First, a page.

We have all had those unproductive studio sessions where nothing gets accomplished. The lead you tried to put into your track didn’t work, a plugin needed updating, or you couldn’t find the sample you were looking for. While it is inevitable for you to have unproductive studio sessions every so often, many producers will often encounter more of these unproductive sessions than they should. By doing a little bit of preparation before the actual studio session, you will be able to avoid these unproductive sessions more often. Here is a list of four ways you can become more productive in the studio.
Organize your samples
One of the best ways to ensure a productive studio session is to have an organized sample library. Having an organized library allows you to find the exact sample that you want without having to search through hundreds or even thousands of samples. When you search through an unorganized sample library, you not only waste time looking for a specific sample, but you take yourself out of a creative mindset. Not only will you waste time looking for samples, but you will waste even more time trying to get back into the creative flow of your track. You want to organize your samples in a way that makes sense to you. One way to organize your library is by type. For the type of sample, simply put all your drum loops together in a “drum loops” folder, all synth one-shots in a “synth one-shots” folder, and repeat this for all the different types of samples that you have.
Create folders of your favorite samples and presets
Finishing a track from start to finish can be a lengthy process. To ensure that you are getting the most out of your production sessions, you need to be prepared. Before you even begin your track, set up two folders. One for samples and one for presets. In the sample folder, place 10-25 different samples that fit the style or genre that you are working in. In the presets folder, place 10-25 synth and/or plugin presets that you think will fit the style or genre that you are working in. When working on your track, just stick to the samples and presets that you selected beforehand. Using a limited set of samples and presets in your productions may appear to limit your creativity, but this is often not the case. Having this limited set of tools allows you to generate more ideas with the limited number of samples and presets that you chose before you started your track. If you have your entire library at your disposal, your creative mind may be distracted by browsing through all the different options in your library, rather than making a limited set of sounds work in unison. This does not mean that you are stuck with the samples and presets that you chose at the beginning of the production process. After you have written your song, and gone into the mixing phase or final tuning stages, then you can change out the samples or presets if needed. The idea of having this limited set of tools is to help you move through the producing stage distraction free.
Learn key commands
To become a productive music producer, you must learn your software’s key commands. While using a key command may only save you a second or two, these seconds will add up over time and have a significant impact on your overall time spent trying to operate your software. Any DAW that you are using will have a manual where you can view all the key commands available. On your computer, type which key commands that you use the most on a notepad. When you are producing, keep this notepad open and refer to key commands every time you perform an action that has a key command. If you forget to perform a function that has a key command, undo the action, and perform it with the proper key command. In the short run, this may slow down your productivity. In the long run, you will start to see a significant improvement in not only your productivity but your creativity.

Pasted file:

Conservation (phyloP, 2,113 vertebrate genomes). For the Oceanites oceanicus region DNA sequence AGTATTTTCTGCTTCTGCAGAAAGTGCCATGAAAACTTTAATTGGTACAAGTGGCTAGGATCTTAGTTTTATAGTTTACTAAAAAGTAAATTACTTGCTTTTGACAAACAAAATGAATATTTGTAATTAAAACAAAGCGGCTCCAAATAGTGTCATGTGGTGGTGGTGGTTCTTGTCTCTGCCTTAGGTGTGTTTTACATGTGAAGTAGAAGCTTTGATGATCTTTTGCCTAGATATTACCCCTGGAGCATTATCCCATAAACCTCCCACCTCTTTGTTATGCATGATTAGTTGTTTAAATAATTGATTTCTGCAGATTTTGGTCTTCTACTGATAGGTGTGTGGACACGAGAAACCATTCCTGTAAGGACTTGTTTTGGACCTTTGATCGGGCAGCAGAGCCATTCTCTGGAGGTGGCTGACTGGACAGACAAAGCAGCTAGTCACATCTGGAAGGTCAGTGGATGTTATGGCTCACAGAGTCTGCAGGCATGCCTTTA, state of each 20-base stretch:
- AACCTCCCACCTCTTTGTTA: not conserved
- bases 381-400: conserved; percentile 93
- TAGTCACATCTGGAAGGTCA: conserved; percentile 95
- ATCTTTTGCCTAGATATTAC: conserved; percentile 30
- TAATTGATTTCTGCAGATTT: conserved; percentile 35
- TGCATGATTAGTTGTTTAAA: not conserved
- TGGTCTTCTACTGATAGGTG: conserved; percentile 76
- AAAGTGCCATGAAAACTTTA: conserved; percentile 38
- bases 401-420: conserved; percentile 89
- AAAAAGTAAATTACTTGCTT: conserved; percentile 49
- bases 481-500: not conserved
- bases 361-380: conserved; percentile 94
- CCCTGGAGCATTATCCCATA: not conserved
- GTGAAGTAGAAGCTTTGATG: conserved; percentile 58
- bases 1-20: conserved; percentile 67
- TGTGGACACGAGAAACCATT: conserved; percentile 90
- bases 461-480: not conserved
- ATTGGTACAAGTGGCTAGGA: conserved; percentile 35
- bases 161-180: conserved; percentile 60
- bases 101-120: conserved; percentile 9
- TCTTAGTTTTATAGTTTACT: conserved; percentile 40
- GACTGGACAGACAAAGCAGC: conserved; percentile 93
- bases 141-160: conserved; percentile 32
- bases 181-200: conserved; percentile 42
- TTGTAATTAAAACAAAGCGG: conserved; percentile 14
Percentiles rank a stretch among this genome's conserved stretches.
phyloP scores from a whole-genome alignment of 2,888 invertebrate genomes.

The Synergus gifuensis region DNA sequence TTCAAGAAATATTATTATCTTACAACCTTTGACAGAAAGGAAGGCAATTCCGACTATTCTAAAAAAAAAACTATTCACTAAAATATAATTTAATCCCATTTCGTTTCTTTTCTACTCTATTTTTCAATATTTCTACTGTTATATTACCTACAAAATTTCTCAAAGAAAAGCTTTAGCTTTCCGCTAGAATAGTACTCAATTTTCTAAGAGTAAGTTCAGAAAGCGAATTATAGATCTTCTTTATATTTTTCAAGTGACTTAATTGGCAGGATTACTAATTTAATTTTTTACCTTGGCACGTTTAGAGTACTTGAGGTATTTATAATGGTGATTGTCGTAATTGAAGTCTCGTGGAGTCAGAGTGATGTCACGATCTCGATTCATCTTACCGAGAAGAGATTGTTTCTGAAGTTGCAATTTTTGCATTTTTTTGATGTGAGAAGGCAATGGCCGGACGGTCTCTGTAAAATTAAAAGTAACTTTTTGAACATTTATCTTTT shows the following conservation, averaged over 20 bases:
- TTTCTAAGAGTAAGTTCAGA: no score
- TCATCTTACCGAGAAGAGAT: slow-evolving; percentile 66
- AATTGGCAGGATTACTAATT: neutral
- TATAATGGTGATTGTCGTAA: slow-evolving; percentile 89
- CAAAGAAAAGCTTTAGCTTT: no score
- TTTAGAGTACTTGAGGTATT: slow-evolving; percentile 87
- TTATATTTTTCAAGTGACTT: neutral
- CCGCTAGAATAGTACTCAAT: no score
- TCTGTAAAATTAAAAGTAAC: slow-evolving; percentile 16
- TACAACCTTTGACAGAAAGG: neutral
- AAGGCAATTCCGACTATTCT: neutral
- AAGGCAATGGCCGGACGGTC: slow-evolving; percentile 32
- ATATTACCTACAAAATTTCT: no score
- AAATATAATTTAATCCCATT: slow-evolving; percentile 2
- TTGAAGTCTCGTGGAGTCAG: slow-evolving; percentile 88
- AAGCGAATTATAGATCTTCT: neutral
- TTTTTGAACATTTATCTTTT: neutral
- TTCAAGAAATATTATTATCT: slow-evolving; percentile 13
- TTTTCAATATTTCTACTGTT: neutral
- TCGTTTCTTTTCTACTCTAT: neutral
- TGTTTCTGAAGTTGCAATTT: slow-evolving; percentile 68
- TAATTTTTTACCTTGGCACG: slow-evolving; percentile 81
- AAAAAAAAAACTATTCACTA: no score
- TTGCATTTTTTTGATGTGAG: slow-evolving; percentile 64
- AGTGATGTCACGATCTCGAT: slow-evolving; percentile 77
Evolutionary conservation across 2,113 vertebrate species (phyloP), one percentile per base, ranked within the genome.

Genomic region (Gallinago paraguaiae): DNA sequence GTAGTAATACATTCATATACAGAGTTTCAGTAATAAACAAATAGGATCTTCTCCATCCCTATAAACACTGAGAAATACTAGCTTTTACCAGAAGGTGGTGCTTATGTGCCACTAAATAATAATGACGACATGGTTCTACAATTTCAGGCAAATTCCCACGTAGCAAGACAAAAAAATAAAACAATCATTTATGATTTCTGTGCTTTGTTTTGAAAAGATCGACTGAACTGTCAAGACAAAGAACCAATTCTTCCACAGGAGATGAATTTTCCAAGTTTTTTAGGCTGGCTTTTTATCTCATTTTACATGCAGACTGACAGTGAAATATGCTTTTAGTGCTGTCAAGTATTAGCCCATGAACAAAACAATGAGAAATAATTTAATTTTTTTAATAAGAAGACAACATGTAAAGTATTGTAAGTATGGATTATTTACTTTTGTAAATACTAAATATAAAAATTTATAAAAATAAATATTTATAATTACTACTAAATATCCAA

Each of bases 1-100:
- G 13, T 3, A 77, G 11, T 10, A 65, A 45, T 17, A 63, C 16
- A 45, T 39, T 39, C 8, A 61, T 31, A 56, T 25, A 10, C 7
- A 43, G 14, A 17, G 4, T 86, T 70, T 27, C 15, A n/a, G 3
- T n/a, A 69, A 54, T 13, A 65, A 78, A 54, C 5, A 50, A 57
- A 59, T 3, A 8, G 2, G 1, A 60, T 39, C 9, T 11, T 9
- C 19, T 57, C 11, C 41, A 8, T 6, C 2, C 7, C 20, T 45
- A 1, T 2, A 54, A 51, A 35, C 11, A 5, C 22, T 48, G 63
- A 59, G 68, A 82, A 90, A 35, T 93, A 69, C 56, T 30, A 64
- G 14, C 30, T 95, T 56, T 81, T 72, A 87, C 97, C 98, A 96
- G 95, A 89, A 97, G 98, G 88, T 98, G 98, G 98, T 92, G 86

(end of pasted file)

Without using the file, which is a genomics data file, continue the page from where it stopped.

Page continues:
Create DAW templates
Creating DAW templates is another great way to set up a productive studio session. Templates allow you to hop right into the production process with a setup that fits your particular workflow for the type of track that you are working on. Here are a few ideas on what you can add to your template to kickstart your productions.
- Arrangement markers
- Basic drum samples
- Your favorite synths
- Set up groups of sounds (Example: can add a few audio tracks, group them in DAW, and label them kick, snare, hats, etc.)
- Favorite FX plugins
To save this DAW template, you can save it just like any other project. Just make sure to “save-as” in your DAW’s saving options once you start working on a track or else your template will be saved over with the current work that you have done.
Update your software
While this may seem like an obvious tip, many producers still do not do it. Depending on the software, updating your plugins or DAW may be a very time-consuming process and take you out of the creative zone if not handled before your sessions. Before you get into your session, go through all the various plugins that you might be using for the particular project and see if any of them need to be upgraded.
If you are taking your music production career seriously, then you must be as productive and efficient as you possibly can. As an artist, unproductive studio sessions are bound to occur, but can be reduced. By applying the four tips above, you give yourself the greatest chance to be productive and reach your music production goals.
Daniel is a caffeine-dependent entrepreneur, music producer, sound design junkie, and world traveler crazy about teaching modern electronic music production through his site SoundShock.